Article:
As many as 90% of investigational new drugs fail in clinical trials, especially in the later and more expensive phases. Introducing molecular imaging as early as possible into clinical research can make extensive preclinical studies on animal models redundant. Namely, molecular imaging for drug development using a microdose can be done directly into the target population. Meaning drug developers can already go into clinical before Phase 1 and skip expensive large animal models.

Cellular imaging in drug discovery

Labeling your compound with a radionuclide and testing this nuclear medicine in-patient as early as possible, can speed up your drug development process. Molecular imaging of radioactive material in-patients provides reliable pharmacokinetics/biodistribution (PK/BD) data, while ex-vivo or in-vitro may be biased. Cellular imaging in drug discovery is possible with in-vivo imaging such as using PET or SPECT. PET and SPECT can be used to make a whole-body nuclear scan. Ex-vivo or in-vitro microscopy can be a solution in preclinical drug discovery.

How to set up your preclinical work for nuclear imaging trial?

Before you can start a nuclear imaging trial, there is certain preclinical work that must be completed. TRACER assists drug developers in both preclinical and clinical study activities. Below are our most requested preclinical services.

  1. Toxicity studies and evaluation of labeled compound
  2. Development of labeled antibodies, peptides, and small molecules
  3. Quality control and purification of labeled antibodies, peptides, and small molecules
  4. In vitro cell binding and internalization assay (Lindmo assay, IC50 assay, and Scatchard assay)
  5. In vitro autoradiography
  6. Immunohistochemical and Immunofluorescence staining
  7. Preparation and ethical approval of protocol for animal experiments
  8. In vivo biodistribution and PET and SPECT imaging in rodents
  9. Ex vivo autoradiography of radiolabeled compounds in excised organs

Read more about preclinical work before starting clinical trials.

Nuclear imaging in translational research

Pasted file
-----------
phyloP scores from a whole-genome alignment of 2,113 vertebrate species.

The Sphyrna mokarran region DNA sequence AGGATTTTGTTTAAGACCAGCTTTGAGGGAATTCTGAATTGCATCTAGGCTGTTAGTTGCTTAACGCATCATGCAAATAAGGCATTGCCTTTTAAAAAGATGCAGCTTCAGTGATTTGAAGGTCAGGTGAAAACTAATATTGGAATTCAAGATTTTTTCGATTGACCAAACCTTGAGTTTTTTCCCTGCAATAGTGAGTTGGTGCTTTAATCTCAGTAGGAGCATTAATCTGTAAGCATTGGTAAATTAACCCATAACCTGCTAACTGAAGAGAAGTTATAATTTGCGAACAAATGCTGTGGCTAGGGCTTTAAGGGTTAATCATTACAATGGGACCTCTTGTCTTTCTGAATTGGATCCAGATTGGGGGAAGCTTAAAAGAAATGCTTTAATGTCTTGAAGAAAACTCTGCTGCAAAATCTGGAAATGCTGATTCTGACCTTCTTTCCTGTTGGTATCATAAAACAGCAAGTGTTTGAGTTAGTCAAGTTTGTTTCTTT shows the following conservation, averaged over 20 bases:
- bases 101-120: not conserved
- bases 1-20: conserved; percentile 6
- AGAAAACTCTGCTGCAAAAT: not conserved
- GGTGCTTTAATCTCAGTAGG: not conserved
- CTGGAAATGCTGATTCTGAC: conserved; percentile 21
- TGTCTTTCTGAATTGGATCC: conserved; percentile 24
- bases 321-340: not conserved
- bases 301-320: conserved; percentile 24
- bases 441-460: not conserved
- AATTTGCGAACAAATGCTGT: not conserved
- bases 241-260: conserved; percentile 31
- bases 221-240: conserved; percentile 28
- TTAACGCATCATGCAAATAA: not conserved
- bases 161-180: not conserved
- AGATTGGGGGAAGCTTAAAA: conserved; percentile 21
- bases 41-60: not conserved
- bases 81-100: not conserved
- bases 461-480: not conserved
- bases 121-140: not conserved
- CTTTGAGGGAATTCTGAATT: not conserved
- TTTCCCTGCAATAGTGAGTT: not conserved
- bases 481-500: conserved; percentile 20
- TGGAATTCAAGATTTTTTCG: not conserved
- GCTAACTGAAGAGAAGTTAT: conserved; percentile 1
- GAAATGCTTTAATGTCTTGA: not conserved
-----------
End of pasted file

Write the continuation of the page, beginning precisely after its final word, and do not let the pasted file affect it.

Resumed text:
TRACER ensures a fast and seamless translation from preclinical to clinic. We recommend contacting us during your preclinical trajectory. Adhering to strict planning and clearly defined tasks is crucial to prevent duplication of work and can ultimately save valuable time and resources.

  1. GLP and GMP synthesis of precursors for labeling
  2. Design of radiolabeled compounds (and precursors)
  3. Radiolabeling of compounds for clinical use (GMP)
  4. Development, validation, and qualification of quality control assays
  5. Preclinical toxicity studies
  6. IMPD writing
  7. Manufacturing and release of labeled study drugs

What are the different types of nuclear imaging for drug development?

There are multiple medical imaging techniques, the four common ones are PET and SPECT (both nuclear) and MRI and CT (radiology). The biggest difference between these nuclear medicine imaging techniques is that PET and SPECT use a radiotracer that transmits radiation from within the subject while CT and MRI use external energy that is emitted from outside the body. For drug development, the two common methods of nuclear imaging are PET and SPECT. They do not provide anatomic information but visualize functions, biochemical changes, and molecular and cellular activity. All data that is vital to understand before taking the development of your compound to the next step.

Nuclear imaging clinical trial capabilities

TRACER designs and conducts clinical trials that provide accurate data on biodistribution and on-target and off-target accumulation using PET and SPECT imaging modalities. As a full-service imaging CRO our clinical services include:

  1. Clinical trial design for Phase 0, Phase I and Phase II clinical trials
  2. Statistical expertise for Phase 0, Phase I and Phase II clinical trials
  3. Preparation of clinical trial documentation for submission to authorities
  4. Interaction with regulatory authorities to receive clinical trial approval
  5. Preparation of Standard Operating Procedures (SOPs) for clinical trial conduction
  6. Preparation for data management, validation, and storage plan
  7. eCRF development
  8. Preparation of Trial Master File (TMF)
  9. Clinical study monitoring
  10. (Total body) PET/CT acquisition
  11. SPECT/CT acquisition
  12. Image analysis and dosimetry
  13. Patient recruitment & screening
  14. Data & image analysis, statistics, and reporting (Clinical Study Report)

Frequently asked questions about PET vs SPECT

PET and SPECT might seem similar, but there are a few key differences.

PET or SPECT study